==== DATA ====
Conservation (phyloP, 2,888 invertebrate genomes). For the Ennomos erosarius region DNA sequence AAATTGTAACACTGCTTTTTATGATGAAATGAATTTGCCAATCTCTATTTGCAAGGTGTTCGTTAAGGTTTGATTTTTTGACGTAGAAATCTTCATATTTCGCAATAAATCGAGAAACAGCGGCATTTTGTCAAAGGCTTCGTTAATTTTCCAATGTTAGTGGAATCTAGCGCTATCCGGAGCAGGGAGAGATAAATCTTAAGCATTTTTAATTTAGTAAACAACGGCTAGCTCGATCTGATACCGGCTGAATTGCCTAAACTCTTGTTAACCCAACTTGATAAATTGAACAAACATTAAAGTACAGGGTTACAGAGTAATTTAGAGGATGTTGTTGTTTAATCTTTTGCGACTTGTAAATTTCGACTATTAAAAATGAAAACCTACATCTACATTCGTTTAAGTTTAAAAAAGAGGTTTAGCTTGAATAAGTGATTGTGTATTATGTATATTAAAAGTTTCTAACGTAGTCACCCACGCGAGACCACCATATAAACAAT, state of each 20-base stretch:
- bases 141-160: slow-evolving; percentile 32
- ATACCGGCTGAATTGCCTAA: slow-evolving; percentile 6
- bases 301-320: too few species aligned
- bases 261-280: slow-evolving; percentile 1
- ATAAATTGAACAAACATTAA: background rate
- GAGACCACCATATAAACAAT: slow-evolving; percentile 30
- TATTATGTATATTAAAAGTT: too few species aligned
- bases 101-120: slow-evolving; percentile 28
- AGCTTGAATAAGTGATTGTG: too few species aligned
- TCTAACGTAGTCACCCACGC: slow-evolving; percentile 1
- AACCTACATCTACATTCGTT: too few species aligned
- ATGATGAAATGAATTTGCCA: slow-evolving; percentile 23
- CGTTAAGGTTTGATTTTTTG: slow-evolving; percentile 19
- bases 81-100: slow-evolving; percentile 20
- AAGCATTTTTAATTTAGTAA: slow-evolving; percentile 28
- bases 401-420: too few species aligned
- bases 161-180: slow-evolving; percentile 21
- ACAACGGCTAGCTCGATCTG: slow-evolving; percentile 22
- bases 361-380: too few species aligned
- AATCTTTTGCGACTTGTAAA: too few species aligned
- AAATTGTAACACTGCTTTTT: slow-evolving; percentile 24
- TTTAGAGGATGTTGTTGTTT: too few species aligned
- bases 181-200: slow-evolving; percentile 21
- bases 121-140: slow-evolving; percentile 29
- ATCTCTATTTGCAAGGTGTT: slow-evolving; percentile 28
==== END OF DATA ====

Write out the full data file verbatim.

Conservation (phyloP, 2,888 invertebrate genomes). For the Ennomos erosarius region DNA sequence AAATTGTAACACTGCTTTTTATGATGAAATGAATTTGCCAATCTCTATTTGCAAGGTGTTCGTTAAGGTTTGATTTTTTGACGTAGAAATCTTCATATTTCGCAATAAATCGAGAAACAGCGGCATTTTGTCAAAGGCTTCGTTAATTTTCCAATGTTAGTGGAATCTAGCGCTATCCGGAGCAGGGAGAGATAAATCTTAAGCATTTTTAATTTAGTAAACAACGGCTAGCTCGATCTGATACCGGCTGAATTGCCTAAACTCTTGTTAACCCAACTTGATAAATTGAACAAACATTAAAGTACAGGGTTACAGAGTAATTTAGAGGATGTTGTTGTTTAATCTTTTGCGACTTGTAAATTTCGACTATTAAAAATGAAAACCTACATCTACATTCGTTTAAGTTTAAAAAAGAGGTTTAGCTTGAATAAGTGATTGTGTATTATGTATATTAAAAGTTTCTAACGTAGTCACCCACGCGAGACCACCATATAAACAAT, state of each 20-base stretch:
- bases 141-160: slow-evolving; percentile 32
- ATACCGGCTGAATTGCCTAA: slow-evolving; percentile 6
- bases 301-320: too few species aligned
- bases 261-280: slow-evolving; percentile 1
- ATAAATTGAACAAACATTAA: background rate
- GAGACCACCATATAAACAAT: slow-evolving; percentile 30
- TATTATGTATATTAAAAGTT: too few species aligned
- bases 101-120: slow-evolving; percentile 28
- AGCTTGAATAAGTGATTGTG: too few species aligned
- TCTAACGTAGTCACCCACGC: slow-evolving; percentile 1
- AACCTACATCTACATTCGTT: too few species aligned
- ATGATGAAATGAATTTGCCA: slow-evolving; percentile 23
- CGTTAAGGTTTGATTTTTTG: slow-evolving; percentile 19
- bases 81-100: slow-evolving; percentile 20
- AAGCATTTTTAATTTAGTAA: slow-evolving; percentile 28
- bases 401-420: too few species aligned
- bases 161-180: slow-evolving; percentile 21
- ACAACGGCTAGCTCGATCTG: slow-evolving; percentile 22
- bases 361-380: too few species aligned
- AATCTTTTGCGACTTGTAAA: too few species aligned
- AAATTGTAACACTGCTTTTT: slow-evolving; percentile 24
- TTTAGAGGATGTTGTTGTTT: too few species aligned
- bases 181-200: slow-evolving; percentile 21
- bases 121-140: slow-evolving; percentile 29
- ATCTCTATTTGCAAGGTGTT: slow-evolving; percentile 28